Updated from 8:20 a.m. EDT
Delta Air Lines
plan to combine to create the world's largest airline, one with a strong presence in most of the world's major travel markets.
The long-awaited deal, announced late Monday, will require regulatory and shareholder approval, and would produce a company with annual revenue exceeding $35 billion. It would be called Delta and have its world headquarters in Atlanta. The carrier's top three executives and the majority of its board would come from the existing Delta.
Northwest shareholders will receive 1.25 Delta shares for each Northwest share they own, representing a premium of 16.8% based on Monday's closing price. That values Northwest shares at $3.6 billion.
Delta-Northwest: Happily Ever After?
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The new Delta would serve almost 400 destinations in 67 countries, employ approximately 75,000 people, and operate a fleet of nearly 800 aircraft.
Recently, shares of Delta were up 6% at $11.10 in premarket trading, and Northwest was gaining 10.5% to $12.40. Other airline stocks were up, as well. (For info on staying aloft amid the airline industry's turbulence,
read this story
The new carrier's primary assets would include the world's biggest hub in Atlanta, a hub in Tokyo and strong positions in New York, the Midwest and across the Atlantic. It would be the No. 1 U.S. airline to Japan, Africa, the Middle East and India, first across the Atlantic, and the second-largest in Asia and in Latin America.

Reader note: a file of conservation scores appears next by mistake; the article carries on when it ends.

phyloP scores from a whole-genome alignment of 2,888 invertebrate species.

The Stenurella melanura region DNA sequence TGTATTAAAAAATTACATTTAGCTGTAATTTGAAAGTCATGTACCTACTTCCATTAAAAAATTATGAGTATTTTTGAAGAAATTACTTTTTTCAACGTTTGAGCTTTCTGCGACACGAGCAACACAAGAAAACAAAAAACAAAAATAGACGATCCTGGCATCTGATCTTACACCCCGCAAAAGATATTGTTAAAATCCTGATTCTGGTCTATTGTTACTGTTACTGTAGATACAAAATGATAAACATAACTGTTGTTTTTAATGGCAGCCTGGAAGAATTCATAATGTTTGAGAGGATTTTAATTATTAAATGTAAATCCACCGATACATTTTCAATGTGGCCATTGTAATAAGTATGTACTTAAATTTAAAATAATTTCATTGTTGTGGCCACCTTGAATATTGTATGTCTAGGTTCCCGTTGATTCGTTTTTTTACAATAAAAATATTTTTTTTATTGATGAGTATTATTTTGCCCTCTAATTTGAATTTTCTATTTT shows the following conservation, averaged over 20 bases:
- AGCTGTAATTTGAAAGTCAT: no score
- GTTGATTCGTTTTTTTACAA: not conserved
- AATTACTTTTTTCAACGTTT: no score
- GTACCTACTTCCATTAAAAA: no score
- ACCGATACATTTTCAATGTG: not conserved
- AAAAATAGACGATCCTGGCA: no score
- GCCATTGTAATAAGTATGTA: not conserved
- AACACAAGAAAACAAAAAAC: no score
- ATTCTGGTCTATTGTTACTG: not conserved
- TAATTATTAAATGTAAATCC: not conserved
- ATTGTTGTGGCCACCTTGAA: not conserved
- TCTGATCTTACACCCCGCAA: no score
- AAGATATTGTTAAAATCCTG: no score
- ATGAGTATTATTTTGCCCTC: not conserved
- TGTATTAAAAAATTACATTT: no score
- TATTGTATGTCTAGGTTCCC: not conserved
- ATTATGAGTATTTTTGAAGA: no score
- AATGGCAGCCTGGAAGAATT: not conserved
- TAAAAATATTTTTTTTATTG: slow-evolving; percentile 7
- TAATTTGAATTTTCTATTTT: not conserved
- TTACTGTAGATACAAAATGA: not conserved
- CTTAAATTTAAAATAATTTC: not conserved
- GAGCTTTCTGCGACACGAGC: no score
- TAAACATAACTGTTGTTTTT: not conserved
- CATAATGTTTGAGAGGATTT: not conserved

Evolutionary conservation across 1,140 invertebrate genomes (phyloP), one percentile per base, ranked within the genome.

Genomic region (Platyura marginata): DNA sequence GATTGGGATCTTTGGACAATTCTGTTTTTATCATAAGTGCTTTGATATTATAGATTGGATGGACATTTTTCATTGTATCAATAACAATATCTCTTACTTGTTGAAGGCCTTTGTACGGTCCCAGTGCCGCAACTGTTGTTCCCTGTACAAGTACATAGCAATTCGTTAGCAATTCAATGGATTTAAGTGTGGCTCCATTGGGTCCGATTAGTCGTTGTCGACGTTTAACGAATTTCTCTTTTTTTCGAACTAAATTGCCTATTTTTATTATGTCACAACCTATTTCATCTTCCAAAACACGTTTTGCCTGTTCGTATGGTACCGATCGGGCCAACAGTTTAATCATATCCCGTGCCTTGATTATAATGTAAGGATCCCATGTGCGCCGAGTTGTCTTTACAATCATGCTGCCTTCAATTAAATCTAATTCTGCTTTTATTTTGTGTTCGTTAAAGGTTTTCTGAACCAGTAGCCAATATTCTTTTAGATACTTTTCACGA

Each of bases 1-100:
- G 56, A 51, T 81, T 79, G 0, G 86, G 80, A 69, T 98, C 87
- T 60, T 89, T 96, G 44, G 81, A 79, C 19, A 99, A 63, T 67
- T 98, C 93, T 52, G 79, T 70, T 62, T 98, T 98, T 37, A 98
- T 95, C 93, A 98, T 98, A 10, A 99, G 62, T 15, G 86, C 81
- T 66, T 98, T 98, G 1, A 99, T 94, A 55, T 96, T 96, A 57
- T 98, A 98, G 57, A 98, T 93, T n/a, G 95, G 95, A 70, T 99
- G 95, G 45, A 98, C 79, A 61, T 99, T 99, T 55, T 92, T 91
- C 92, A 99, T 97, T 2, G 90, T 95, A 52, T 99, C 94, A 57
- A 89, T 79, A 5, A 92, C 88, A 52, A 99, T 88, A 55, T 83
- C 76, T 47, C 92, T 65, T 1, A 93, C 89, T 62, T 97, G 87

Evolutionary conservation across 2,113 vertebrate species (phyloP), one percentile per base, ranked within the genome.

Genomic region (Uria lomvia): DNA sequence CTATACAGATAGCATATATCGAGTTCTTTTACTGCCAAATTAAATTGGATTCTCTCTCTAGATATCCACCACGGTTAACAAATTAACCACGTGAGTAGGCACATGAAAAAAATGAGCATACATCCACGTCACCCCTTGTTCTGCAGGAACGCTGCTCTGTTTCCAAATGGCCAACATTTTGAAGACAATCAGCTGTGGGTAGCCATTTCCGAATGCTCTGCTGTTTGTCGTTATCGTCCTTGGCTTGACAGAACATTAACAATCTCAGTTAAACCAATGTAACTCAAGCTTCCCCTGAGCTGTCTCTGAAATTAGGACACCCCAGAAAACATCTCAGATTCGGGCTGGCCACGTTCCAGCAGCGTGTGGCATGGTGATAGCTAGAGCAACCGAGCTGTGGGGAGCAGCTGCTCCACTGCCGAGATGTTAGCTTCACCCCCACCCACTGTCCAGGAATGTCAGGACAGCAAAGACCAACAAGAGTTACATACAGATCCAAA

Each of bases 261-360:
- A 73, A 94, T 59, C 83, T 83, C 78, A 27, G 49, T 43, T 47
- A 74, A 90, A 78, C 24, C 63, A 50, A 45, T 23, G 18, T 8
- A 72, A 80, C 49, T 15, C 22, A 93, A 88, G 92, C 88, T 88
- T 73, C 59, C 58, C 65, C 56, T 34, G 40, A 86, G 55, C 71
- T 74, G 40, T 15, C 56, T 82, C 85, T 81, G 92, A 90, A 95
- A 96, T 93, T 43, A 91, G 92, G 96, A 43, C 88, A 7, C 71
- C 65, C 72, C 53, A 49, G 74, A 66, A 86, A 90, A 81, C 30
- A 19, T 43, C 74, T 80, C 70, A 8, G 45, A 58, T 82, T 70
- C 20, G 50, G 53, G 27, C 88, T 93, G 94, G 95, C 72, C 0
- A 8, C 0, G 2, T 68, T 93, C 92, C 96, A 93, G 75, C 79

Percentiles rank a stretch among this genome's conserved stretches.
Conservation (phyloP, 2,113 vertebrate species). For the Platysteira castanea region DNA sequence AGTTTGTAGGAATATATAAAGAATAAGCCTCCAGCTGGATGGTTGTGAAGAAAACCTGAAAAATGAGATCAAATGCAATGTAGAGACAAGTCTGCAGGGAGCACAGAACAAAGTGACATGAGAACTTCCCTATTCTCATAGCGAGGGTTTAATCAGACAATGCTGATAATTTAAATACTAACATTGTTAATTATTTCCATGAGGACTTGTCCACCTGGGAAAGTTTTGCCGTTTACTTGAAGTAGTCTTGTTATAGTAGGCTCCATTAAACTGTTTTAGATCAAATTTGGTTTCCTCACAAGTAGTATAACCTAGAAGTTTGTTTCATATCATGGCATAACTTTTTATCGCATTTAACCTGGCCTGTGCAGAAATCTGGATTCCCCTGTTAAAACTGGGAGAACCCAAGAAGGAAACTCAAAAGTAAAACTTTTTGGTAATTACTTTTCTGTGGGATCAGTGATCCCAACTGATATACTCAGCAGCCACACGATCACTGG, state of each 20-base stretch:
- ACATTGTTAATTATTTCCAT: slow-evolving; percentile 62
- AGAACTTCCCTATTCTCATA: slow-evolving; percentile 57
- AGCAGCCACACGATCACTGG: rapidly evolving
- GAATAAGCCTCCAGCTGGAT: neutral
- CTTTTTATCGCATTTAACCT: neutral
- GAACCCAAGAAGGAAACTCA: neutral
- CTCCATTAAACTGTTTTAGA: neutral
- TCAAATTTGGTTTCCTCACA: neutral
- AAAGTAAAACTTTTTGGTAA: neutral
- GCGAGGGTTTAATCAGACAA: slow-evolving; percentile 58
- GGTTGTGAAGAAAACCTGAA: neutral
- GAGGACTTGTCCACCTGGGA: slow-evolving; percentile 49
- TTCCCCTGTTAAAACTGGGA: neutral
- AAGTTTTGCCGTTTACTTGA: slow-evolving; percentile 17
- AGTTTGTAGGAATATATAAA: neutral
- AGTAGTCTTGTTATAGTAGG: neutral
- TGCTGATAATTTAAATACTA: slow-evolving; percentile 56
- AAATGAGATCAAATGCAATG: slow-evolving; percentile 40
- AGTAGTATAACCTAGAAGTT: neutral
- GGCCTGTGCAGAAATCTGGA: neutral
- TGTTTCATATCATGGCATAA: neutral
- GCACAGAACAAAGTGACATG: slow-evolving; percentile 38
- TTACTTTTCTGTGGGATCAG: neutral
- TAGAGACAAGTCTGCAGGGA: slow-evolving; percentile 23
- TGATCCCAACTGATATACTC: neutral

Additionally, partnerships with
Air France KLM
would provide access to hubs in Paris and Amsterdam, and the two carriers' joint membership in the Skyteam alliance would smooth the transition on international routes.
"In the past, we have said that we were not interested in doing a deal for the sake of doing a deal," said Delta CEO Richard Anderson, in a letter to employees. "Our need to respond to the pressures of dramatically rising fuel costs and a softening U.S. economy drove us to take a closer look at all options to strengthen our future."